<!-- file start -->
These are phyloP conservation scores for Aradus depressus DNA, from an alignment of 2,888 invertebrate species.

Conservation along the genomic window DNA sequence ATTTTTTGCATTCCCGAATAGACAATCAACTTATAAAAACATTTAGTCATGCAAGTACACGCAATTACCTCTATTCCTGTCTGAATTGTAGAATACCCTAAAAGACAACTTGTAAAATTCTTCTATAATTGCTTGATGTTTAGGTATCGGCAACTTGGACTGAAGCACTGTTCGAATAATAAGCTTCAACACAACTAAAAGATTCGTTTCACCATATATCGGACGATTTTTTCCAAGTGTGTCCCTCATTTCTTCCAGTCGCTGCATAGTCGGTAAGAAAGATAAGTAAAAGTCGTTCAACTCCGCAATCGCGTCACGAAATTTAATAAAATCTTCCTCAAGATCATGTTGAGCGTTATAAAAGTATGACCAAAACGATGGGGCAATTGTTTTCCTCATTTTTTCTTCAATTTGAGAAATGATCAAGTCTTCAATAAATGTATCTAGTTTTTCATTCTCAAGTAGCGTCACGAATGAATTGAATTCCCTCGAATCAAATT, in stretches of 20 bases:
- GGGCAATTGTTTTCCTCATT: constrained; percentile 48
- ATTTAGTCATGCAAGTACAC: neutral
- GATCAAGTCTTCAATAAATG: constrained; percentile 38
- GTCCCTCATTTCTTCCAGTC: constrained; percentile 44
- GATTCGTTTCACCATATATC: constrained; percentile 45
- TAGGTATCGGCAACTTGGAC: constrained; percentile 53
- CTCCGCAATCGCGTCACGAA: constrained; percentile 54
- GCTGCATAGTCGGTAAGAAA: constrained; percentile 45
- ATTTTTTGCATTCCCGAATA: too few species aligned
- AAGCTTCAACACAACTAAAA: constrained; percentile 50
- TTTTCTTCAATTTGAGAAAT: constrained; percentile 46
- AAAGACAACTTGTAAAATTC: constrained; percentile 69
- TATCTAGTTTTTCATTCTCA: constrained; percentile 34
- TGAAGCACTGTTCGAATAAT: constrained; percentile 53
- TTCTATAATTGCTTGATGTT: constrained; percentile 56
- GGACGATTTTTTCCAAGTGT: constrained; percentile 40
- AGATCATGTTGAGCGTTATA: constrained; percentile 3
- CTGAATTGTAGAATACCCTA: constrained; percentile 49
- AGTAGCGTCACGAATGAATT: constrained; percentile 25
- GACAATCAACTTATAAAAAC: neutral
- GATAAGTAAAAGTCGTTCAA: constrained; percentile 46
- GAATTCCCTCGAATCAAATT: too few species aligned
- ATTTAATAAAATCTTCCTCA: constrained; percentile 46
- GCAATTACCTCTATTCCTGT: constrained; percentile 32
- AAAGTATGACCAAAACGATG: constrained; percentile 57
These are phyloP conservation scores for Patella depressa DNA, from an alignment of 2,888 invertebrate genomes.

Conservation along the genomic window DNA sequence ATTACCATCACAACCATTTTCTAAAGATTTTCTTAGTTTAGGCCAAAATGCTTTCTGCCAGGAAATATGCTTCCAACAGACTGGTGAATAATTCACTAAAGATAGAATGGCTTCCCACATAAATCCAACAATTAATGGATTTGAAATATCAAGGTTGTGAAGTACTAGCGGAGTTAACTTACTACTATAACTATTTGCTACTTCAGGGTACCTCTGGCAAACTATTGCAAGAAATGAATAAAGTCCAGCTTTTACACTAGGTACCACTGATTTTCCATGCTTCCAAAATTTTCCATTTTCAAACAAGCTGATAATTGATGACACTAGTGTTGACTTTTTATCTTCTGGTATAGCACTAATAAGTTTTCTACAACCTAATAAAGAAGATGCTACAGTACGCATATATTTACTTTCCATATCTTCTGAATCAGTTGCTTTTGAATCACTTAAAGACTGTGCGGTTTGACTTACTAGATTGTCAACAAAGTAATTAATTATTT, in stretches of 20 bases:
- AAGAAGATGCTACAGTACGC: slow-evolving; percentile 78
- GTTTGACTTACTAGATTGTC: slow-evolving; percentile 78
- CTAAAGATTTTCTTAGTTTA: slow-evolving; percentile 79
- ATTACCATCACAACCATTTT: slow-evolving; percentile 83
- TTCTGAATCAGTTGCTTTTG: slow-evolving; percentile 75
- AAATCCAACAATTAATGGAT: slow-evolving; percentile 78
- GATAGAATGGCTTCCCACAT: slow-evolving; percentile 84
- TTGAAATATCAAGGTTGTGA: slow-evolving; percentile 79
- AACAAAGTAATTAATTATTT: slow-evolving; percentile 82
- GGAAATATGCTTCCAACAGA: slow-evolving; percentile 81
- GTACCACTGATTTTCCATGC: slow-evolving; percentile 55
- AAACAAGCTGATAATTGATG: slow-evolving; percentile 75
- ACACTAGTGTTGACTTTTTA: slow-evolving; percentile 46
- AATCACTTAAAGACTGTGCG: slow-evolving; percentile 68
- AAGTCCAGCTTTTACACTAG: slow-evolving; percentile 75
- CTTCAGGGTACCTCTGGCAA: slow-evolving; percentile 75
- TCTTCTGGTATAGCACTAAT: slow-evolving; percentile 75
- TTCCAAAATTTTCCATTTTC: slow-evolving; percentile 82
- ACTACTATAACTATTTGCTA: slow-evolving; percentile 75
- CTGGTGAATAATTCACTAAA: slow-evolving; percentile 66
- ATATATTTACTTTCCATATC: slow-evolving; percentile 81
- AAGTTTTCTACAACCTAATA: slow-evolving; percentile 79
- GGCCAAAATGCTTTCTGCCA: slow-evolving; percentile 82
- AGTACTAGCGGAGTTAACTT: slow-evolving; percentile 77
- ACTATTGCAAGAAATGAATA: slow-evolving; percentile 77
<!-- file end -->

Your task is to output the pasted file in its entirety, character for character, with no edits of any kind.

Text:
These are phyloP conservation scores for Aradus depressus DNA, from an alignment of 2,888 invertebrate species.

Conservation along the genomic window DNA sequence ATTTTTTGCATTCCCGAATAGACAATCAACTTATAAAAACATTTAGTCATGCAAGTACACGCAATTACCTCTATTCCTGTCTGAATTGTAGAATACCCTAAAAGACAACTTGTAAAATTCTTCTATAATTGCTTGATGTTTAGGTATCGGCAACTTGGACTGAAGCACTGTTCGAATAATAAGCTTCAACACAACTAAAAGATTCGTTTCACCATATATCGGACGATTTTTTCCAAGTGTGTCCCTCATTTCTTCCAGTCGCTGCATAGTCGGTAAGAAAGATAAGTAAAAGTCGTTCAACTCCGCAATCGCGTCACGAAATTTAATAAAATCTTCCTCAAGATCATGTTGAGCGTTATAAAAGTATGACCAAAACGATGGGGCAATTGTTTTCCTCATTTTTTCTTCAATTTGAGAAATGATCAAGTCTTCAATAAATGTATCTAGTTTTTCATTCTCAAGTAGCGTCACGAATGAATTGAATTCCCTCGAATCAAATT, in stretches of 20 bases:
- GGGCAATTGTTTTCCTCATT: constrained; percentile 48
- ATTTAGTCATGCAAGTACAC: neutral
- GATCAAGTCTTCAATAAATG: constrained; percentile 38
- GTCCCTCATTTCTTCCAGTC: constrained; percentile 44
- GATTCGTTTCACCATATATC: constrained; percentile 45
- TAGGTATCGGCAACTTGGAC: constrained; percentile 53
- CTCCGCAATCGCGTCACGAA: constrained; percentile 54
- GCTGCATAGTCGGTAAGAAA: constrained; percentile 45
- ATTTTTTGCATTCCCGAATA: too few species aligned
- AAGCTTCAACACAACTAAAA: constrained; percentile 50
- TTTTCTTCAATTTGAGAAAT: constrained; percentile 46
- AAAGACAACTTGTAAAATTC: constrained; percentile 69
- TATCTAGTTTTTCATTCTCA: constrained; percentile 34
- TGAAGCACTGTTCGAATAAT: constrained; percentile 53
- TTCTATAATTGCTTGATGTT: constrained; percentile 56
- GGACGATTTTTTCCAAGTGT: constrained; percentile 40
- AGATCATGTTGAGCGTTATA: constrained; percentile 3
- CTGAATTGTAGAATACCCTA: constrained; percentile 49
- AGTAGCGTCACGAATGAATT: constrained; percentile 25
- GACAATCAACTTATAAAAAC: neutral
- GATAAGTAAAAGTCGTTCAA: constrained; percentile 46
- GAATTCCCTCGAATCAAATT: too few species aligned
- ATTTAATAAAATCTTCCTCA: constrained; percentile 46
- GCAATTACCTCTATTCCTGT: constrained; percentile 32
- AAAGTATGACCAAAACGATG: constrained; percentile 57
These are phyloP conservation scores for Patella depressa DNA, from an alignment of 2,888 invertebrate genomes.

Conservation along the genomic window DNA sequence ATTACCATCACAACCATTTTCTAAAGATTTTCTTAGTTTAGGCCAAAATGCTTTCTGCCAGGAAATATGCTTCCAACAGACTGGTGAATAATTCACTAAAGATAGAATGGCTTCCCACATAAATCCAACAATTAATGGATTTGAAATATCAAGGTTGTGAAGTACTAGCGGAGTTAACTTACTACTATAACTATTTGCTACTTCAGGGTACCTCTGGCAAACTATTGCAAGAAATGAATAAAGTCCAGCTTTTACACTAGGTACCACTGATTTTCCATGCTTCCAAAATTTTCCATTTTCAAACAAGCTGATAATTGATGACACTAGTGTTGACTTTTTATCTTCTGGTATAGCACTAATAAGTTTTCTACAACCTAATAAAGAAGATGCTACAGTACGCATATATTTACTTTCCATATCTTCTGAATCAGTTGCTTTTGAATCACTTAAAGACTGTGCGGTTTGACTTACTAGATTGTCAACAAAGTAATTAATTATTT, in stretches of 20 bases:
- AAGAAGATGCTACAGTACGC: slow-evolving; percentile 78
- GTTTGACTTACTAGATTGTC: slow-evolving; percentile 78
- CTAAAGATTTTCTTAGTTTA: slow-evolving; percentile 79
- ATTACCATCACAACCATTTT: slow-evolving; percentile 83
- TTCTGAATCAGTTGCTTTTG: slow-evolving; percentile 75
- AAATCCAACAATTAATGGAT: slow-evolving; percentile 78
- GATAGAATGGCTTCCCACAT: slow-evolving; percentile 84
- TTGAAATATCAAGGTTGTGA: slow-evolving; percentile 79
- AACAAAGTAATTAATTATTT: slow-evolving; percentile 82
- GGAAATATGCTTCCAACAGA: slow-evolving; percentile 81
- GTACCACTGATTTTCCATGC: slow-evolving; percentile 55
- AAACAAGCTGATAATTGATG: slow-evolving; percentile 75
- ACACTAGTGTTGACTTTTTA: slow-evolving; percentile 46
- AATCACTTAAAGACTGTGCG: slow-evolving; percentile 68
- AAGTCCAGCTTTTACACTAG: slow-evolving; percentile 75
- CTTCAGGGTACCTCTGGCAA: slow-evolving; percentile 75
- TCTTCTGGTATAGCACTAAT: slow-evolving; percentile 75
- TTCCAAAATTTTCCATTTTC: slow-evolving; percentile 82
- ACTACTATAACTATTTGCTA: slow-evolving; percentile 75
- CTGGTGAATAATTCACTAAA: slow-evolving; percentile 66
- ATATATTTACTTTCCATATC: slow-evolving; percentile 81
- AAGTTTTCTACAACCTAATA: slow-evolving; percentile 79
- GGCCAAAATGCTTTCTGCCA: slow-evolving; percentile 82
- AGTACTAGCGGAGTTAACTT: slow-evolving; percentile 77
- ACTATTGCAAGAAATGAATA: slow-evolving; percentile 77